NPK: Industrial Fertilizer Production in the USA
Javascript is required to view this map.
 
As most gardeners know, the three basic elements of fertilizer are nitrogen, phosphorus, and potassium, often represented by their symbol on the periodic table of elements: N, P, K. 
 
N: Nitrogen (blue flags on map)
Nitrogen is prevalent in the earth’s atmosphere, but in order to be absorbed into plants, it has to be fixed in the soil. This limitation on agricultural production was overcome by technology in the early 1900s with the Haber process, which uses gas to make ammonia, a highly reactive form of nitrogen. The Haber process created the synthetic fertilizer industry, and a global boom in agricultural productivity, dependent on fossil fuels extracted from the earth. In the USA, dozens of companies produce nitrogen-rich fertilizer components at refineries that are fed by the nation’s network of natural gas pipelines.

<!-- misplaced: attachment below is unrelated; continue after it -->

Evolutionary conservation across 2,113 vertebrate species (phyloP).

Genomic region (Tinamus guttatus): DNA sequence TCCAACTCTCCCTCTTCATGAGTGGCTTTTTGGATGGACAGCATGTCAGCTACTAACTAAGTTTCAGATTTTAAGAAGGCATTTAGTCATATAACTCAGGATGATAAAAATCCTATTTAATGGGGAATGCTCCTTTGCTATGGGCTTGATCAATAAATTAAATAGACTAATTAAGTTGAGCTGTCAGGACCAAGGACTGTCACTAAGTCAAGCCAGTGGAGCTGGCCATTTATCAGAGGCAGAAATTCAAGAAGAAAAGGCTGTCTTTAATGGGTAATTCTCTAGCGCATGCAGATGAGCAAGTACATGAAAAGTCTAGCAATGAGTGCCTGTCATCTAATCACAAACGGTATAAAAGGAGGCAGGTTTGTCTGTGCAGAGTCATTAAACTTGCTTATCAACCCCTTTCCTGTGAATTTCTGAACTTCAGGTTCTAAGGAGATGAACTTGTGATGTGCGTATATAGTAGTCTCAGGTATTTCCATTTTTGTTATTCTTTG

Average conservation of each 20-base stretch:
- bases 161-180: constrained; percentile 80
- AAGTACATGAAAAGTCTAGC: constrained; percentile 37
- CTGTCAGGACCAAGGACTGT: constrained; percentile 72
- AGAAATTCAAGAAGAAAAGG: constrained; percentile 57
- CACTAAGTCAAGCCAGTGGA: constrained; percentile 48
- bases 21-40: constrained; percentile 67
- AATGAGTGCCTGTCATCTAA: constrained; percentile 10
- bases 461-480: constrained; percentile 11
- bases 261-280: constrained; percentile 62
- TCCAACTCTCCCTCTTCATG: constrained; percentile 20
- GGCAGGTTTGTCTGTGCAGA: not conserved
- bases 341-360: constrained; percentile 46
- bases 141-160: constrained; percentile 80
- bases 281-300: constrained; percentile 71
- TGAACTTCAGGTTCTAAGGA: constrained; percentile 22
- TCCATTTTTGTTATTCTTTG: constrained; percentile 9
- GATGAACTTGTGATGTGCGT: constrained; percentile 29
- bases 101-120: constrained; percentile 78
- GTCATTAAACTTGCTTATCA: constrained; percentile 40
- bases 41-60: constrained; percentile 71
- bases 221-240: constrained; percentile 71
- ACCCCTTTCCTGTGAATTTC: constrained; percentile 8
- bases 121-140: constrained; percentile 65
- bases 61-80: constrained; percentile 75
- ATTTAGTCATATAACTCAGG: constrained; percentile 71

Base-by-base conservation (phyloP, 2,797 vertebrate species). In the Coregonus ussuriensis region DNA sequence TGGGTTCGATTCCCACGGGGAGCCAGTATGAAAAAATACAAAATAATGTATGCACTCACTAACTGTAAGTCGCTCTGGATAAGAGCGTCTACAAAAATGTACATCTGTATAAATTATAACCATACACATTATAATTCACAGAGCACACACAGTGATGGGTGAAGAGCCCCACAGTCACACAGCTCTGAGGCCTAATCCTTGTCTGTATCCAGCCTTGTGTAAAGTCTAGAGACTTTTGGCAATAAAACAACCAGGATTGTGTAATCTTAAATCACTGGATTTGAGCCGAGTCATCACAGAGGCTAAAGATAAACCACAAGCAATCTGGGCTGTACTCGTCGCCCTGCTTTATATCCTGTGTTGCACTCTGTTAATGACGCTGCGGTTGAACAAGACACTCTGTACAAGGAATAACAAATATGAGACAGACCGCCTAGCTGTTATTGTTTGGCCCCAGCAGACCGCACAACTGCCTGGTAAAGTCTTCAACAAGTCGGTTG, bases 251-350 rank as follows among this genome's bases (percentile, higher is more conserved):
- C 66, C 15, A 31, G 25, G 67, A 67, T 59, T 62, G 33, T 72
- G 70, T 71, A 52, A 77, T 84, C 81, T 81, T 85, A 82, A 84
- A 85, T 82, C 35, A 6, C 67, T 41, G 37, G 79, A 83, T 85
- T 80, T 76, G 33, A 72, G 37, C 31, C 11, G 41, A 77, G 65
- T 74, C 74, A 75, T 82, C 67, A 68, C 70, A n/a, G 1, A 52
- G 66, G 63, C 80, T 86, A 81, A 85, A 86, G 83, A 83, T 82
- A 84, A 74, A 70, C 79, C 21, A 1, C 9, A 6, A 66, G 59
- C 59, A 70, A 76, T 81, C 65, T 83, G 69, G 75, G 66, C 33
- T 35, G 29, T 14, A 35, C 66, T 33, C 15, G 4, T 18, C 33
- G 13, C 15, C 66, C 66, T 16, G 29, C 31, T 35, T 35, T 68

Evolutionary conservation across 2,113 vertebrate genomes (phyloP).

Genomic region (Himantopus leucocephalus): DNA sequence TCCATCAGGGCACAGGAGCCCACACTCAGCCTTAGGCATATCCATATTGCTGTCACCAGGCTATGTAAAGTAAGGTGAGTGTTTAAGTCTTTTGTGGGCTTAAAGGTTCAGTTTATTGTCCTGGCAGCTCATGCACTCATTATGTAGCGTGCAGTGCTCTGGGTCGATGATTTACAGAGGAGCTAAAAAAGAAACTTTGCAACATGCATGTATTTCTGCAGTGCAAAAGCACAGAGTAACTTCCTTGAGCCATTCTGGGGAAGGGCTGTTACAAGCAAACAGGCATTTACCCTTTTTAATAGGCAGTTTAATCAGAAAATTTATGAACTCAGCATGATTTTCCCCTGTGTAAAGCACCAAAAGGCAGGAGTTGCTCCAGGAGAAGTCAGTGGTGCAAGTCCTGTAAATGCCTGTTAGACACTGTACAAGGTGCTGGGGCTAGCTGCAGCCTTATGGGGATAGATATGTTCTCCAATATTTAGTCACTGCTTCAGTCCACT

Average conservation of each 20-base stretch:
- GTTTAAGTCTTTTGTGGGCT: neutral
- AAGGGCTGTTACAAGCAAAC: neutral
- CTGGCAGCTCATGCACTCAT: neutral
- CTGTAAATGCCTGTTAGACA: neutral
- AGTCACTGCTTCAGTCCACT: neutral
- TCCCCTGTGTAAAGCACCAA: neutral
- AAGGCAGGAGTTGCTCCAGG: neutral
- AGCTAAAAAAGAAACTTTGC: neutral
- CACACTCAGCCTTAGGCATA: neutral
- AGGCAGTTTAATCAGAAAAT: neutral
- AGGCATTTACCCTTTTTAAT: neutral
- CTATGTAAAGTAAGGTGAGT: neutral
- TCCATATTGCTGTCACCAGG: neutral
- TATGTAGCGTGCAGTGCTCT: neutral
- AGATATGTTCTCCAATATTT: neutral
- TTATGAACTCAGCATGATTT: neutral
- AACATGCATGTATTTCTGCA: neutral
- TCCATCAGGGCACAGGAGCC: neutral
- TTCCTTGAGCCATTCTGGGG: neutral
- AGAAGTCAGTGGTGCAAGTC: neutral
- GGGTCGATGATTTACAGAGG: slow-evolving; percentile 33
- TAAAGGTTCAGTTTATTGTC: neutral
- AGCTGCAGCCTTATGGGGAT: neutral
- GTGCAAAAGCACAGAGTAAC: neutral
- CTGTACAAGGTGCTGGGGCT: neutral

P: Phosphorus (red flags on map)
Phosphorus is essential to root growth and other plant functions. It is naturally in most soils, but in limited amounts, and is therefore commonly enhanced with fertilizers (as the P in NPK). Phosphorus can be found in things like bone meal, but the largest source is from phosphate rock deposits, associated with ancient sea beds. The United States was the world's largest producer of phosphate rock from the end of the 19th century until 2006, when US production was exceeded by China. Today the US still supplies more than 20% of the world’s phosphates, and 75% of that comes from one region in central Florida called the Bone Valley.
 
K: Potassium (orange flags on map)
Potassium facilitates growth, photosynthesis, and other critical functions in plants. For fertilizer, it is mostly extracted from potash, which is found in salt deposits underground and on the surface (potassium’s elemental symbol K is derived from kalium, Latin for alkali). Of the millions of tons of potash fertilizer used in the USA annually, most comes from other countries, especially Canada. 15% or so comes from domestic mines, and nearly all of that from three underground mines in southeastern New Mexico, with a little more from around the Great Salt Lake.